Discovery Point Blog
4 Tips for Helping Your Child Transition from Crib to Bed
Is your child ready to transition from a crib to a bed? Are you anxious about this transition? This step can feel like a major one in your child’s development. After all, it does give them a newfound sense of freedom and independence, as well as the ability to wander around their room at will.
There’s no hard-and-fast rule about when a child should move from sleeping in a crib to sleeping in a bed. Sometimes, this move is dictated by having a brother or sister on the way who will need the crib more.
Other times, it’s a safety issue. If your child is tall and adventurous enough to attempt to crawl out of their crib on their own, it’s most likely time to make the switch.
Below, we’ve gathered some tried and true tips to give you confidence as you set the stage for your little one to experience this next big milestone in their growth.
1. Bring the bed into the room before the transition occurs.
Your baby doesn’t have to sleep in their new bed as soon as it arrives. Instead, bring the bed into their room and let them get used to it being around.
Start referring to it as their bed, read books to them in it, and place some of their favorite comforting objects in it. Think of this as giving them the chance to mark their new territory before taking away the familiar space of their crib.
2. Do a safety sweep of the room.
Before your child could toddle around the room on their own, you may not have thought of every last safety detail. However, now that they’re bound to get out of bed after you’ve left the room, it’s crucial you prepare. This means:
- Anchoring all furniture to the wall that has tip-over potential
- Removing interactive toys that could distract your child from sleeping
- Removing anything with attached cables or cords
- Considering installing a video monitor
You may also want to consider a baby gate for their room. Most parents are not comfortable closing or locking their child’s door (nor should you because it’s a fire safety hazard). But without any restrictions, your child may be tempted to explore and wander the house at night. This isn’t safe either.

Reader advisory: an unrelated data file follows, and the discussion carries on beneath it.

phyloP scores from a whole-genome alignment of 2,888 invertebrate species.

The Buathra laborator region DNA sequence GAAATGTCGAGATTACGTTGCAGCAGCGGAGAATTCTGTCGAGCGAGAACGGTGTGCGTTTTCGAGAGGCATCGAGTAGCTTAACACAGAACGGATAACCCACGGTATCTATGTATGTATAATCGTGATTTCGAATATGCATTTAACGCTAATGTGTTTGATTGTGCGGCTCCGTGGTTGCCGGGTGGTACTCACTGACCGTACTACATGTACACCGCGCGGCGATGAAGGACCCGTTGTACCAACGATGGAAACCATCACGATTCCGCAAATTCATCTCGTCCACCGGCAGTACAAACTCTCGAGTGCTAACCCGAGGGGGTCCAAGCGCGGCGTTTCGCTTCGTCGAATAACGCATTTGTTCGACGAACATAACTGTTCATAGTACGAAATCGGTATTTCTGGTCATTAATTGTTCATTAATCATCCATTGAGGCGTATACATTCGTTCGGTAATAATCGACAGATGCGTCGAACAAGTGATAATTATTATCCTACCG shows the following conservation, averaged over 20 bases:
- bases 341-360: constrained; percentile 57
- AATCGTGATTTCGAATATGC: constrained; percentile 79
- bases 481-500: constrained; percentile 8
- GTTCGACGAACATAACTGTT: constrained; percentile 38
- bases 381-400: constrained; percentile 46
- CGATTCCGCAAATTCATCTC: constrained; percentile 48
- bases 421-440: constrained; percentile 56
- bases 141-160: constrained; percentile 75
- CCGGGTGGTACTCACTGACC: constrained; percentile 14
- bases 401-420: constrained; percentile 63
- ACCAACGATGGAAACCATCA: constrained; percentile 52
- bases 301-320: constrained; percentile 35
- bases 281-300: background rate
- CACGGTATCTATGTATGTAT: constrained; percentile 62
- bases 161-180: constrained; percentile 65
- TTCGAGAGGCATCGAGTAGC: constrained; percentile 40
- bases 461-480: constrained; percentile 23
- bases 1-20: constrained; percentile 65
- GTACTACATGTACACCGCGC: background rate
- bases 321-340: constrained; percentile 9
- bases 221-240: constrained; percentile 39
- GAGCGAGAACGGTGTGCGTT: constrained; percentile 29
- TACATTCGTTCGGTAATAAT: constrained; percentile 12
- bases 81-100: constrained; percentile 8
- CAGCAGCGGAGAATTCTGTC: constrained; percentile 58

Purchasing a removable baby gate that can be positioned at the door allows a safe way to prevent wandering while still providing you with peace of mind so you can sleep comfortably.
3. Use nap time for test runs.
Avoid making the transition to sleeping in the bed at night so abrupt by starting with nap time. When nap time comes around, tuck your child into bed and instruct them to stay there until they fall asleep. Then leave the room.
What happens next? Well, your child will probably get out of bed. Depending on how they feel about the situation, they could throw a mini independence party or cry at the door. Either outcome is fine.
This transition is a process, and you can’t expect your child to get used to it all in one go. Giving them small doses of time in the new bed to get comfortable is a great way to ease into this new sleeping arrangement. Starting with nap time will be an easier way for them to build up to sleeping through the night in their new bed.
4. Move bedtime up a bit.
Many children find a new bed exciting and love the ability to get up and move around at will. To help them embrace the excitement without losing sleep, try moving bedtime up by 30 minutes. This additional time will allow your child to get any exploring out of their system before it’s time to settle down for the night.
As your child becomes more used to their new bed and the novelty of getting up wears off, you’ll be able to shorten the time needed to get ready for bed. Soon enough they’ll be able to skip this extra time and just head to bed. Or you might find you enjoy this new wind down time for book reading and quiet moments.
Preparing your child to transition from their crib to a bed may take some trial and error. With these tips, you can be ready for the road ahead and minimize common sources of friction as you undergo this change together.